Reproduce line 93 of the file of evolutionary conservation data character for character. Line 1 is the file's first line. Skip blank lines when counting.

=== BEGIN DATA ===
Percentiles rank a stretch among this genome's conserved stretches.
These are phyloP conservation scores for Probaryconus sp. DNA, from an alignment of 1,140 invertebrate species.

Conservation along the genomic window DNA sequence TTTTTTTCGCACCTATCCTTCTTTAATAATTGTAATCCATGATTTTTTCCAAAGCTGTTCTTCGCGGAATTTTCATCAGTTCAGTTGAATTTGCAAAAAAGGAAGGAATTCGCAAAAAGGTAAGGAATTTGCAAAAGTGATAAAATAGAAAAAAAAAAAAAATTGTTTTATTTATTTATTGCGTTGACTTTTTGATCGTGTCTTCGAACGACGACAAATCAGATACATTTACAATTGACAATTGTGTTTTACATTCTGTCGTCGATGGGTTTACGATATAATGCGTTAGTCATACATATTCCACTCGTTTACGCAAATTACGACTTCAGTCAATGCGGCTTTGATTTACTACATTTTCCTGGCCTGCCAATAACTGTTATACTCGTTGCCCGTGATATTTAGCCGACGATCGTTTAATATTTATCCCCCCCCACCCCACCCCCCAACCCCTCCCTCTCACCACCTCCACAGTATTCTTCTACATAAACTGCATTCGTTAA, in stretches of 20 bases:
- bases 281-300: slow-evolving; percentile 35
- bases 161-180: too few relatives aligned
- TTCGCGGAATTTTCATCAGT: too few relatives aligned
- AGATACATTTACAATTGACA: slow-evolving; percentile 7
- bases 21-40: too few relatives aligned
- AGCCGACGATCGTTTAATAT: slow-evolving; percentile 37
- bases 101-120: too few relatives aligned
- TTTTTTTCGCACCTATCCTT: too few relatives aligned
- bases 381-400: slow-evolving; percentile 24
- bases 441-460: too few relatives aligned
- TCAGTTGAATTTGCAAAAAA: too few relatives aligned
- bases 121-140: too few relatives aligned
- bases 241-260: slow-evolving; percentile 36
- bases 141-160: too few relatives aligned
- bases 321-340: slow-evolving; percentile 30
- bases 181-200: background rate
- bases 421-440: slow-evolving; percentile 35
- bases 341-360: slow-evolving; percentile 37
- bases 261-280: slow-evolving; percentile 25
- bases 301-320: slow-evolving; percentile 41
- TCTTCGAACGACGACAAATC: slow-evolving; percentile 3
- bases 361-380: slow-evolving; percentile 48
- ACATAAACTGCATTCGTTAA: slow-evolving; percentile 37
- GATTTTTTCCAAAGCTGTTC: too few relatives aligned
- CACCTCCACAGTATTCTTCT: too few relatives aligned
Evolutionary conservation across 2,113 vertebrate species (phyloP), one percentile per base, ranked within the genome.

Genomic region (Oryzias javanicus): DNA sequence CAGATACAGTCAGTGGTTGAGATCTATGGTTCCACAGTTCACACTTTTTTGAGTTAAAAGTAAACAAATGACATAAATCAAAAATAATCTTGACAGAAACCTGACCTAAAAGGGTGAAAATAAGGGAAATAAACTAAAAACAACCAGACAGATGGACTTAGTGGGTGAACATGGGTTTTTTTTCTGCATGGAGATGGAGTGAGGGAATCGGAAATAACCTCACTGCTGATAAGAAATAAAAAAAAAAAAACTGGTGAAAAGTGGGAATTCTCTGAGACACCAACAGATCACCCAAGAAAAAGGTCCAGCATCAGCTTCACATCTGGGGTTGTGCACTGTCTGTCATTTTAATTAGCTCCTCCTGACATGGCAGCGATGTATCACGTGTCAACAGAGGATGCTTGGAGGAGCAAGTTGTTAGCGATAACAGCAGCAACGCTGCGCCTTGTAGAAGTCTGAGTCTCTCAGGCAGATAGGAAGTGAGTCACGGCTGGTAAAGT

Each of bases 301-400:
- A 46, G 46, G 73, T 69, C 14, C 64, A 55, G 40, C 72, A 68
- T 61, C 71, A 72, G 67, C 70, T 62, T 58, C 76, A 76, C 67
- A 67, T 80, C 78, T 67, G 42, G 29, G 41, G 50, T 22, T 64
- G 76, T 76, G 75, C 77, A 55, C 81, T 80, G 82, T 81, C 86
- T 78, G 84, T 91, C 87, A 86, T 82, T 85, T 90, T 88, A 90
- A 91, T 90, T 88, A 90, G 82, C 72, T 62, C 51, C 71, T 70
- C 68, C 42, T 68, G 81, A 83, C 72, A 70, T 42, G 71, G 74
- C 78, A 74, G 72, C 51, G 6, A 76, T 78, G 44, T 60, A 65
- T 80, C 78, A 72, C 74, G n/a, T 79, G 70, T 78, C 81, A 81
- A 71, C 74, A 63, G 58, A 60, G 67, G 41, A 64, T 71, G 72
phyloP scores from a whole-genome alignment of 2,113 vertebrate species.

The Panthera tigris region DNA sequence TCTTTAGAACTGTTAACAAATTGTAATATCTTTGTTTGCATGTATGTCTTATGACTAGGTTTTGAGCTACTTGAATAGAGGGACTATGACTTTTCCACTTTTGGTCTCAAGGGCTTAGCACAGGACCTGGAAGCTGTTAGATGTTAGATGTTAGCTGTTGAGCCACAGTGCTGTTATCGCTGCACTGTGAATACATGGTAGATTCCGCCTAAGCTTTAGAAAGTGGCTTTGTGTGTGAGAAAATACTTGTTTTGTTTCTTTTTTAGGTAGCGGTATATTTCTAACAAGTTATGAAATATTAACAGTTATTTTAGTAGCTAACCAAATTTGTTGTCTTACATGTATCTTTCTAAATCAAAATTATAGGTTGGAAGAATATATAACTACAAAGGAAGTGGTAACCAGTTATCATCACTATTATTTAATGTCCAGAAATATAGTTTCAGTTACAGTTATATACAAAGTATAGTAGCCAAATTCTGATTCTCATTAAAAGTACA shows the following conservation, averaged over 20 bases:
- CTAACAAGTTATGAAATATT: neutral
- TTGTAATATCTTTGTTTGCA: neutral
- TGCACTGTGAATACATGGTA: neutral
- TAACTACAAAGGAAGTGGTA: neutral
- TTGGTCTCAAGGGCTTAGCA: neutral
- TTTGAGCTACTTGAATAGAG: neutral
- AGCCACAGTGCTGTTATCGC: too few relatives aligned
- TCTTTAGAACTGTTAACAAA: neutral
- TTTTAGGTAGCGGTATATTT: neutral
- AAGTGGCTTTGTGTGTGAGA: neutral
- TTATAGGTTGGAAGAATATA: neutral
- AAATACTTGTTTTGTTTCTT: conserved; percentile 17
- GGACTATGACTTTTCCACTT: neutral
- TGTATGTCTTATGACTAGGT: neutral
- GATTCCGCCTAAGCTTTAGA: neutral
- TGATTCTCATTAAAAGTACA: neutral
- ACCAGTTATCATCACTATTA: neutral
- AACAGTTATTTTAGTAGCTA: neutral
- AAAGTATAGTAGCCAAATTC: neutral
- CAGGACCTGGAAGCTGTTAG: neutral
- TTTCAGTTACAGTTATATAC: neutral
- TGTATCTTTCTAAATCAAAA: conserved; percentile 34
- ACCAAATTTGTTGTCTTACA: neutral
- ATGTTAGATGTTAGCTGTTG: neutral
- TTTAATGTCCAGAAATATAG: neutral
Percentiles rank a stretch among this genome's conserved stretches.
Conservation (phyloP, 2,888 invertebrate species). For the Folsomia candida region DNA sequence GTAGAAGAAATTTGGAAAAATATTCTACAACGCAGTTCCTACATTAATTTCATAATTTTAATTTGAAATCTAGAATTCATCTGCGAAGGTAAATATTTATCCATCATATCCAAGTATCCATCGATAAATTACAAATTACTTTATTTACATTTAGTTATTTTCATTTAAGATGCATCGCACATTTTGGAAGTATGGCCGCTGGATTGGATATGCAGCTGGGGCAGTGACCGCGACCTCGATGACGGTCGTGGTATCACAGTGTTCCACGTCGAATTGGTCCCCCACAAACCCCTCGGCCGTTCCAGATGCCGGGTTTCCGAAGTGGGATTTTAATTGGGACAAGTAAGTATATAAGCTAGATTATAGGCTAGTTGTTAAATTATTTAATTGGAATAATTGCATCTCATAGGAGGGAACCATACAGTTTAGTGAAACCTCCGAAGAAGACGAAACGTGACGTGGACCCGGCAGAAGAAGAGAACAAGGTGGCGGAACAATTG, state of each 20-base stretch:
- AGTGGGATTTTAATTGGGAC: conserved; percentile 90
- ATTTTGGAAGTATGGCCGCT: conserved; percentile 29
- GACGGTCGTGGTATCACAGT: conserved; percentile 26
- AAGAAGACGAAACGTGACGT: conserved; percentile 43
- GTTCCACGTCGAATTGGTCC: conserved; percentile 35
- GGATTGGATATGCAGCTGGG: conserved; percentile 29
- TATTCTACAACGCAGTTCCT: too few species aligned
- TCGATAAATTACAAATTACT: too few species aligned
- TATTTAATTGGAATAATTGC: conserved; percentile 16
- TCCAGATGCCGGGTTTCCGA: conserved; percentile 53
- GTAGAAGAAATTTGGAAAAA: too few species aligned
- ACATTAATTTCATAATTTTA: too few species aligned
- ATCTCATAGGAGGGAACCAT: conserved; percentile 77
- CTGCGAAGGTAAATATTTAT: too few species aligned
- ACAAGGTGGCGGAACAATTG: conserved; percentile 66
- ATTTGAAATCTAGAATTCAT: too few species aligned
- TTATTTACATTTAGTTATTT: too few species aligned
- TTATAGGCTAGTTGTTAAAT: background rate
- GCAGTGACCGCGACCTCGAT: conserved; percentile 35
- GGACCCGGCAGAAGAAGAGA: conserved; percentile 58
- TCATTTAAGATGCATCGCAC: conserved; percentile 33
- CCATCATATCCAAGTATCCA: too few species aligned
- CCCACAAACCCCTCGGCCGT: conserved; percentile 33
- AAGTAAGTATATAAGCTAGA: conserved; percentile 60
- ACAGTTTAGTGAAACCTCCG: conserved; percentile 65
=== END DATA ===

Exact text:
- CCCACAAACCCCTCGGCCGT: conserved; percentile 33